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This project aims to identify the different ash species growing in arboreta in Britain, collect shoots for grafting onto UK native ash rootstock and then plant out onto sites where ash dieback is known to be present. Trees have been monitored for infection rates and survival across the various species.

Research objectives

  • Source as many of the different ash species growing in arboreta and botanic gardens in Britain as possible.
  • Identify at least 4 unrelated individuals within each species
  • Collect scions from selected trees and graft onto rootstock of UK native ash
  • Plant out successfully grafted trees in statistically replicated trials on two sites known to be infected with ash dieback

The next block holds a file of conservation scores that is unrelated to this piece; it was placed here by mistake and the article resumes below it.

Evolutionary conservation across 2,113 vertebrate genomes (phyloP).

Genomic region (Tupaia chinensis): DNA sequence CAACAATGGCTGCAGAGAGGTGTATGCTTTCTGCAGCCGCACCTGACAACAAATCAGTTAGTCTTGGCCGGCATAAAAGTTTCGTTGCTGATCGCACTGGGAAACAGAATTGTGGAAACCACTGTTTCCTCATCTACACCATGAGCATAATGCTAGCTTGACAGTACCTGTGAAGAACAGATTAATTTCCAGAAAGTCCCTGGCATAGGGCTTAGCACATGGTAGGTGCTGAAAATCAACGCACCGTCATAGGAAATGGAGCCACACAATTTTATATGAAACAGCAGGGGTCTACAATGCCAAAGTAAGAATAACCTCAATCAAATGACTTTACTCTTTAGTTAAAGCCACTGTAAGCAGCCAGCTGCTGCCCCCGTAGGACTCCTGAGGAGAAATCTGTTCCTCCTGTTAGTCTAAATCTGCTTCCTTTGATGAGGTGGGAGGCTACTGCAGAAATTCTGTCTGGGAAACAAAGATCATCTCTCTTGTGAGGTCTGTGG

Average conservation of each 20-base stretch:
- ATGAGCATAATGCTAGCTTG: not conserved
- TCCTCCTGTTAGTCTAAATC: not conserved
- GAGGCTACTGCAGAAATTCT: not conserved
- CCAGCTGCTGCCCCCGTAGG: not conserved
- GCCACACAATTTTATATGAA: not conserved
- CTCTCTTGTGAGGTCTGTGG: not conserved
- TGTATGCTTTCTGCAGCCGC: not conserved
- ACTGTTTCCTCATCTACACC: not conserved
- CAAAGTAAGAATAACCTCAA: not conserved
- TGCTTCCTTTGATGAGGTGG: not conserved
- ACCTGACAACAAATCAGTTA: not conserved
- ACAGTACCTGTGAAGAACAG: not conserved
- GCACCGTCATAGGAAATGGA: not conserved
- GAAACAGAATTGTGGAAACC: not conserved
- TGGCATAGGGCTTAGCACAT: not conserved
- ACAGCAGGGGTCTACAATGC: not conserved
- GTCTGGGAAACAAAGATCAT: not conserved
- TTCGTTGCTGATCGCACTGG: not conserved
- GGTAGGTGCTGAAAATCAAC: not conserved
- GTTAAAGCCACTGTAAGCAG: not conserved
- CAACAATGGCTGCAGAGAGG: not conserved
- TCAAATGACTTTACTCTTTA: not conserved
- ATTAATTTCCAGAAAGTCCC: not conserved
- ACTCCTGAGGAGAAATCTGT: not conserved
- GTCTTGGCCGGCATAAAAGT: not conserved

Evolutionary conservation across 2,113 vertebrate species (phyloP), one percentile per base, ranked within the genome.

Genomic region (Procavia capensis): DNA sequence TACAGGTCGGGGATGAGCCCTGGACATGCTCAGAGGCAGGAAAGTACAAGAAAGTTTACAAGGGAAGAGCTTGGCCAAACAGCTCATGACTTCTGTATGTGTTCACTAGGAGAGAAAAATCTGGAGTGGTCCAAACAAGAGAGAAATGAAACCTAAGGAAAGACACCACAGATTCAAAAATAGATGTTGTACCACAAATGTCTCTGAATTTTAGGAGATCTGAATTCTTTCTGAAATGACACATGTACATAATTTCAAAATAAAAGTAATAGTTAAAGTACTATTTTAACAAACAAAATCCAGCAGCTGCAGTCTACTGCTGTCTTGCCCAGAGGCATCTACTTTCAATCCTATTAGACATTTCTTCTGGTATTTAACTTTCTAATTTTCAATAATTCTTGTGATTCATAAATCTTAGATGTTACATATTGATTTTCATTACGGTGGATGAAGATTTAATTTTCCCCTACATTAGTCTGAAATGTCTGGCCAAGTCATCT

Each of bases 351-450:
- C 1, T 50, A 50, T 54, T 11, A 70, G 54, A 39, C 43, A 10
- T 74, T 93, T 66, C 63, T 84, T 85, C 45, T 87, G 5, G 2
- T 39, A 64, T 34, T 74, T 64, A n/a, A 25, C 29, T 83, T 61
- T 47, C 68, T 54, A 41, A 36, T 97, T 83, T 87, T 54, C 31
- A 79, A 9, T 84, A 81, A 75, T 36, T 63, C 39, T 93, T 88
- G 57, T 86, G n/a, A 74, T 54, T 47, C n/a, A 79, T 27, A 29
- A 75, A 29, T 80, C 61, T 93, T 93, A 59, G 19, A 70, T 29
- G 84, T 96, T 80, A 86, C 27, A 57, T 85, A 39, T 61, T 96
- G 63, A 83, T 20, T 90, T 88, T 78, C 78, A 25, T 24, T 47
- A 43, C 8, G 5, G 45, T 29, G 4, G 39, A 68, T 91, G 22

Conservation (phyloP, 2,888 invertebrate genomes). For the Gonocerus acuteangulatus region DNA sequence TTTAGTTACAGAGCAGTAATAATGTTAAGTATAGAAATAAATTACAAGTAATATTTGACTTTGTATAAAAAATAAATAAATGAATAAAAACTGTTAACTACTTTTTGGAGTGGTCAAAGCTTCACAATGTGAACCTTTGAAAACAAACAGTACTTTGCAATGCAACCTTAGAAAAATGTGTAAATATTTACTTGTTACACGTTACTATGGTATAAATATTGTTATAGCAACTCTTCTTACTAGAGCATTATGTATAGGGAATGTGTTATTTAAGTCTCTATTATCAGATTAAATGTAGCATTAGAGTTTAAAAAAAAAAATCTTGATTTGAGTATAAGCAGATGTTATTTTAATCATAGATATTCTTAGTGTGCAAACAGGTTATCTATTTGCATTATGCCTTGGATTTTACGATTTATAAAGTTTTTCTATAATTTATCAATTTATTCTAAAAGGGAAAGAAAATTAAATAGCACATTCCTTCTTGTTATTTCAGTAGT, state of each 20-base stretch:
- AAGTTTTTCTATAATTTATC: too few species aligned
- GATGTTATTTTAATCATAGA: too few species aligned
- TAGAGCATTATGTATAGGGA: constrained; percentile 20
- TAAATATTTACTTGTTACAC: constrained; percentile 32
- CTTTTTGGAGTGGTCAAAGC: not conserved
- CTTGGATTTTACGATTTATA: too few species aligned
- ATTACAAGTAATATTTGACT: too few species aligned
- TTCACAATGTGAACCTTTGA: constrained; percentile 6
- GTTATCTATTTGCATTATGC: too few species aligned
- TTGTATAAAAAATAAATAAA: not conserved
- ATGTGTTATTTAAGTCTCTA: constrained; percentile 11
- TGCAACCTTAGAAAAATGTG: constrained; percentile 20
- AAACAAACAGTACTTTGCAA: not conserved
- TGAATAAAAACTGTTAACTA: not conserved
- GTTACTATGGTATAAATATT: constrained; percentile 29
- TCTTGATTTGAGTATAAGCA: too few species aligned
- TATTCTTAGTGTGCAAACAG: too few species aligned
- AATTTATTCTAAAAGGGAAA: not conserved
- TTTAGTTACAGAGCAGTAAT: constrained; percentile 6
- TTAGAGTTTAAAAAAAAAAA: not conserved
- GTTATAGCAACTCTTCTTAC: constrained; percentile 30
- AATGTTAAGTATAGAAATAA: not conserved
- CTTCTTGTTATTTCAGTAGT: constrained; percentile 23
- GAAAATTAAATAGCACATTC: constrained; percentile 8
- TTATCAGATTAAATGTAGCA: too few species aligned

• Observe and monitor disease development and tree survival
  • Consider possibility of introducing ash dieback tolerance into UK native ash from species that demonstrate higher tolerance using conventional tree breeding techniques

Latest updates

  • Successful engagement with all the major British arboreta and botanic gardens: Westonbirt (Forestry Commission); Kew and Royal Botanic Gardens Edinburgh
  • Four individuals from each of 29 species identified for scion shoot collection
  • Trials were established at 2 sites following a complete block design in 2016
  • Symptoms of ash dieback infection started to appear 3 years after planting
  • Latest assessment of tree health has taken place in 2021
Forestry Staff richard profile.2e16d0ba.fill 600x600 1
Richard Whittet

Head of Tree Breeding